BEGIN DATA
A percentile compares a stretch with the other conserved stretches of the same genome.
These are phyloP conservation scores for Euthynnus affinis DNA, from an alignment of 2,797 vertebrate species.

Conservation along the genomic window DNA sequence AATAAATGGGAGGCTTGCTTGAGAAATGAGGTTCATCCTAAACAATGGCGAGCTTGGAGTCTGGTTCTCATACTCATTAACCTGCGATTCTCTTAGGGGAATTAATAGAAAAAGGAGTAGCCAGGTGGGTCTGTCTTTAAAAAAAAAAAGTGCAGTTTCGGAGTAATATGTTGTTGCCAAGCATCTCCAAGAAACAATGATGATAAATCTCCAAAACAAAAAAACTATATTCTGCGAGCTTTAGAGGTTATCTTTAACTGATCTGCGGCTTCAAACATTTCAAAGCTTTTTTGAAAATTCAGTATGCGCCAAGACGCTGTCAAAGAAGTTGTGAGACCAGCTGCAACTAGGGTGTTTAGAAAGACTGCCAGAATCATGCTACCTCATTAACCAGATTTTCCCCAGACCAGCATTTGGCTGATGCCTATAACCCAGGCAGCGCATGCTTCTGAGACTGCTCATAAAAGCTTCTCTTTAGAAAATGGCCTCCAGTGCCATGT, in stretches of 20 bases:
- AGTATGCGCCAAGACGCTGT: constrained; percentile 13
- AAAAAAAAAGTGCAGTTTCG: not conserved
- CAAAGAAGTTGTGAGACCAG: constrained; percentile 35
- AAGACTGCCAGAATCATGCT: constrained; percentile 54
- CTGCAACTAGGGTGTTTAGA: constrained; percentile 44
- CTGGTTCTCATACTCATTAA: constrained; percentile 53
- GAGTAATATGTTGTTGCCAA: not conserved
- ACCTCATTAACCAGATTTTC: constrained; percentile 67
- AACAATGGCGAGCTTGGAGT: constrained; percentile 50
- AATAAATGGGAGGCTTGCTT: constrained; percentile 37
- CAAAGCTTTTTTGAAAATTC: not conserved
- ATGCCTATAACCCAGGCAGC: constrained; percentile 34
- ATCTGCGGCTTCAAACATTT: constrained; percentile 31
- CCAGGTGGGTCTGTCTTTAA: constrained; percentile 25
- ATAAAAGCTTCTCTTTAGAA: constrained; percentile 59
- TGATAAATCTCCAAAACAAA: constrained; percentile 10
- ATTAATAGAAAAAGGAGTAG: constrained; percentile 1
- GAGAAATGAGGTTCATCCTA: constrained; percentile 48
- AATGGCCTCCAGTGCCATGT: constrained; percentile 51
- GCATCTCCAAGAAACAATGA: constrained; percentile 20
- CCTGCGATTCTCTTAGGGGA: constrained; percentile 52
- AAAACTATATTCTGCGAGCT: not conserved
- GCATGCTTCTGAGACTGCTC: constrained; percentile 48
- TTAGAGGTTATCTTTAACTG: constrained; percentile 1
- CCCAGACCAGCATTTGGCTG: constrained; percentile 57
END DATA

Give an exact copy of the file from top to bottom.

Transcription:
A percentile compares a stretch with the other conserved stretches of the same genome.
These are phyloP conservation scores for Euthynnus affinis DNA, from an alignment of 2,797 vertebrate species.

Conservation along the genomic window DNA sequence AATAAATGGGAGGCTTGCTTGAGAAATGAGGTTCATCCTAAACAATGGCGAGCTTGGAGTCTGGTTCTCATACTCATTAACCTGCGATTCTCTTAGGGGAATTAATAGAAAAAGGAGTAGCCAGGTGGGTCTGTCTTTAAAAAAAAAAAGTGCAGTTTCGGAGTAATATGTTGTTGCCAAGCATCTCCAAGAAACAATGATGATAAATCTCCAAAACAAAAAAACTATATTCTGCGAGCTTTAGAGGTTATCTTTAACTGATCTGCGGCTTCAAACATTTCAAAGCTTTTTTGAAAATTCAGTATGCGCCAAGACGCTGTCAAAGAAGTTGTGAGACCAGCTGCAACTAGGGTGTTTAGAAAGACTGCCAGAATCATGCTACCTCATTAACCAGATTTTCCCCAGACCAGCATTTGGCTGATGCCTATAACCCAGGCAGCGCATGCTTCTGAGACTGCTCATAAAAGCTTCTCTTTAGAAAATGGCCTCCAGTGCCATGT, in stretches of 20 bases:
- AGTATGCGCCAAGACGCTGT: constrained; percentile 13
- AAAAAAAAAGTGCAGTTTCG: not conserved
- CAAAGAAGTTGTGAGACCAG: constrained; percentile 35
- AAGACTGCCAGAATCATGCT: constrained; percentile 54
- CTGCAACTAGGGTGTTTAGA: constrained; percentile 44
- CTGGTTCTCATACTCATTAA: constrained; percentile 53
- GAGTAATATGTTGTTGCCAA: not conserved
- ACCTCATTAACCAGATTTTC: constrained; percentile 67
- AACAATGGCGAGCTTGGAGT: constrained; percentile 50
- AATAAATGGGAGGCTTGCTT: constrained; percentile 37
- CAAAGCTTTTTTGAAAATTC: not conserved
- ATGCCTATAACCCAGGCAGC: constrained; percentile 34
- ATCTGCGGCTTCAAACATTT: constrained; percentile 31
- CCAGGTGGGTCTGTCTTTAA: constrained; percentile 25
- ATAAAAGCTTCTCTTTAGAA: constrained; percentile 59
- TGATAAATCTCCAAAACAAA: constrained; percentile 10
- ATTAATAGAAAAAGGAGTAG: constrained; percentile 1
- GAGAAATGAGGTTCATCCTA: constrained; percentile 48
- AATGGCCTCCAGTGCCATGT: constrained; percentile 51
- GCATCTCCAAGAAACAATGA: constrained; percentile 20
- CCTGCGATTCTCTTAGGGGA: constrained; percentile 52
- AAAACTATATTCTGCGAGCT: not conserved
- GCATGCTTCTGAGACTGCTC: constrained; percentile 48
- TTAGAGGTTATCTTTAACTG: constrained; percentile 1
- CCCAGACCAGCATTTGGCTG: constrained; percentile 57